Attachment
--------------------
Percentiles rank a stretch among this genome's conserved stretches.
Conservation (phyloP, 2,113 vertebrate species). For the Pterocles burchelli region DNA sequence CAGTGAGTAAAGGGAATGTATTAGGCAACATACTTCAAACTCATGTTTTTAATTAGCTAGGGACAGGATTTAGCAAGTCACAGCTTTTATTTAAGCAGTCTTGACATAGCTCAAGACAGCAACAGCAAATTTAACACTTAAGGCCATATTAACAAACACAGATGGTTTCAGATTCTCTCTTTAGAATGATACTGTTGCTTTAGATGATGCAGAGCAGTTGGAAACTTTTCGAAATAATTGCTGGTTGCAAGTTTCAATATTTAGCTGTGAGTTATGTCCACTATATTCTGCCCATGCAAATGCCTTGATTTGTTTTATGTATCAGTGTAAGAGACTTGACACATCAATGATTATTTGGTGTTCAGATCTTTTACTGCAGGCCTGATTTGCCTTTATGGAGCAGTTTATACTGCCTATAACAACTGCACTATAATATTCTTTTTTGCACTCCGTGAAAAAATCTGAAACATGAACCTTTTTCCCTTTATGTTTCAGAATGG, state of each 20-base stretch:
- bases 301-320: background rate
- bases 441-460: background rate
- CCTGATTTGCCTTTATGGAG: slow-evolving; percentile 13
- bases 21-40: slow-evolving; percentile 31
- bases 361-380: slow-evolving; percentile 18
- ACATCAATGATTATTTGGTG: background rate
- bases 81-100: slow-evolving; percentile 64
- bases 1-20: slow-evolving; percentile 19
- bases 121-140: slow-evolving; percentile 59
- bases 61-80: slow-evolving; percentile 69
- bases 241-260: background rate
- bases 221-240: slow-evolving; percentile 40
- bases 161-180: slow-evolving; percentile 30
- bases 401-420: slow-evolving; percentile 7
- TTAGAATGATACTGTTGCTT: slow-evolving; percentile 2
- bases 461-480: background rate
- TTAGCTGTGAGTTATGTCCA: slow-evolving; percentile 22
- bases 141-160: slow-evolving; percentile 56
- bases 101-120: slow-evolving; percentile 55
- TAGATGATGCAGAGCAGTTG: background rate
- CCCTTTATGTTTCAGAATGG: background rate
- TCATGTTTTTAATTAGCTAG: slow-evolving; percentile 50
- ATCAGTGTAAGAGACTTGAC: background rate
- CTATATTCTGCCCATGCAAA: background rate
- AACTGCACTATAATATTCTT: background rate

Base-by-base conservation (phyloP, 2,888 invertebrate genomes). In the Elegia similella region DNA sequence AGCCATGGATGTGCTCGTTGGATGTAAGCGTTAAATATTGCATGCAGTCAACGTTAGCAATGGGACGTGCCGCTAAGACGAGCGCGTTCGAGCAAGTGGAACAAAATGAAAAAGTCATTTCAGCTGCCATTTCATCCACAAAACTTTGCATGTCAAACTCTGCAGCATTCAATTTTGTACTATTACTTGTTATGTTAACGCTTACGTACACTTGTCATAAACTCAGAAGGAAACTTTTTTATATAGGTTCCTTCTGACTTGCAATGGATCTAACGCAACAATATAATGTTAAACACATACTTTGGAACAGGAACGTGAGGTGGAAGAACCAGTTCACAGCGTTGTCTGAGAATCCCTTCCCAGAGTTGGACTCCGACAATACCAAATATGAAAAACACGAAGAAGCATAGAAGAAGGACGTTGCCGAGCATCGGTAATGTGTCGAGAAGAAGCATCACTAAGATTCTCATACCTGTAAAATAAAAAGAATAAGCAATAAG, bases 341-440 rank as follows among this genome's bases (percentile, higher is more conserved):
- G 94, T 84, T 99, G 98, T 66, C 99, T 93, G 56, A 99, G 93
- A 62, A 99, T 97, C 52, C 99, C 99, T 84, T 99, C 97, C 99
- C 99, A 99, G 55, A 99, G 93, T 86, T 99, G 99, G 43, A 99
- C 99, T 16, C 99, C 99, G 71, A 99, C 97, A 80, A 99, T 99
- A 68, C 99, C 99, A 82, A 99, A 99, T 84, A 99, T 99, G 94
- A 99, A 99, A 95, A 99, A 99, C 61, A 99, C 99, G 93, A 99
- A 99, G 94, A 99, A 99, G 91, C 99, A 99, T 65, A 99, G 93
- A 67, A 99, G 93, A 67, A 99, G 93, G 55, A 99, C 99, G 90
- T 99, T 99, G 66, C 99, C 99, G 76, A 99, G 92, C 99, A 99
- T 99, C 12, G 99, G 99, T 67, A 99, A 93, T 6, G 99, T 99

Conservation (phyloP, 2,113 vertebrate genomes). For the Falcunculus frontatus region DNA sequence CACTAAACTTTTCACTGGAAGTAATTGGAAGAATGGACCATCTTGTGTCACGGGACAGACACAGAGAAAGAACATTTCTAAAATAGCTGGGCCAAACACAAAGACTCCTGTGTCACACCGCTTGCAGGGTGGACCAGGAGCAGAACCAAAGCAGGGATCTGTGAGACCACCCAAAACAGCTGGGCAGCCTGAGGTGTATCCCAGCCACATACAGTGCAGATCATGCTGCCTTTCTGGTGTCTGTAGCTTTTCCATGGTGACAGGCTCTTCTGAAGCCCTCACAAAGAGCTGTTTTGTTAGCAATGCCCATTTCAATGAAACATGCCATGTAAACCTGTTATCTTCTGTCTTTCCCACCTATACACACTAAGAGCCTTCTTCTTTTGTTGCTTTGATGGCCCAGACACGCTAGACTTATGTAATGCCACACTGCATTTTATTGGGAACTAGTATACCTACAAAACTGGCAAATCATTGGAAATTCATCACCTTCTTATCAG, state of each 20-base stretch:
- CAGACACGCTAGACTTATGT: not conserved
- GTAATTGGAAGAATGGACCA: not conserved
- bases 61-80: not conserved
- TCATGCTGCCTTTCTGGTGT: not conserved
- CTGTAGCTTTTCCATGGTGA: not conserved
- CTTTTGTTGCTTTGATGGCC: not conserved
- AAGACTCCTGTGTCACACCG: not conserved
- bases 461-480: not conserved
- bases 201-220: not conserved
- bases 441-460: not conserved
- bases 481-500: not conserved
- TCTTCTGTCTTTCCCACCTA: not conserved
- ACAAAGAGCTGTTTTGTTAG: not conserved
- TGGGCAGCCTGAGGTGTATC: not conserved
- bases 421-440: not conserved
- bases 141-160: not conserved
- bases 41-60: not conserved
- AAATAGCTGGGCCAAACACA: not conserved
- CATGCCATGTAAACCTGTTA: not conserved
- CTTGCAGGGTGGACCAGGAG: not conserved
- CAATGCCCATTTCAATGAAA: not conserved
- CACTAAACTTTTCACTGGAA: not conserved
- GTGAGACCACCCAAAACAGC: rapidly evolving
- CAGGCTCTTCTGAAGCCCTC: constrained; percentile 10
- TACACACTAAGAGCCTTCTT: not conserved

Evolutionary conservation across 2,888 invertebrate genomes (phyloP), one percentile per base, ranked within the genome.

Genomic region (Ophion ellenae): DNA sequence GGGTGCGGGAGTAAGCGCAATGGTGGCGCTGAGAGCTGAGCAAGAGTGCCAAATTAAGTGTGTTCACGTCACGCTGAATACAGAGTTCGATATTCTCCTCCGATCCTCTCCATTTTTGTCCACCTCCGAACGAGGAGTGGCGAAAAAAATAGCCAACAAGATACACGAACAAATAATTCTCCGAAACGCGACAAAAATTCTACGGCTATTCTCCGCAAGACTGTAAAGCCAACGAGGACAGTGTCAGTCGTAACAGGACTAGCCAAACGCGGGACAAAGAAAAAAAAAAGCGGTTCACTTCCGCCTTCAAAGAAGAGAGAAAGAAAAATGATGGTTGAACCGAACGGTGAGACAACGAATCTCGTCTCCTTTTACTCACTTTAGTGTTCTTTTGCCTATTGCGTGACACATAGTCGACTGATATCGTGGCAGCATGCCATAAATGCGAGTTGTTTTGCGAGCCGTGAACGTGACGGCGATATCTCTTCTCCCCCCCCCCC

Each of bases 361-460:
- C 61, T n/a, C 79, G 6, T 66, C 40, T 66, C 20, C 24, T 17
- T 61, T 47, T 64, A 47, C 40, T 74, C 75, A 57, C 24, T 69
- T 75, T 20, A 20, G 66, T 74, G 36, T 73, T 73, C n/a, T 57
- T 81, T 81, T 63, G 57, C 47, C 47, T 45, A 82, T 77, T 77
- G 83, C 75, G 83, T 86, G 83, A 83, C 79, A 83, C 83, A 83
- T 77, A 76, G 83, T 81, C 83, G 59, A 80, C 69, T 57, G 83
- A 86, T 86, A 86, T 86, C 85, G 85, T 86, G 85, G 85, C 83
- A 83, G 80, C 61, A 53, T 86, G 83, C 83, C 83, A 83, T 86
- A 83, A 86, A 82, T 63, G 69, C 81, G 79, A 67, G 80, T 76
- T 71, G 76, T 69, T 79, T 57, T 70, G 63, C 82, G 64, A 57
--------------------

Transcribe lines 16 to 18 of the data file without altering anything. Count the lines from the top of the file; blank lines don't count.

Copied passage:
- bases 401-420: slow-evolving; percentile 7
- TTAGAATGATACTGTTGCTT: slow-evolving; percentile 2
- bases 461-480: background rate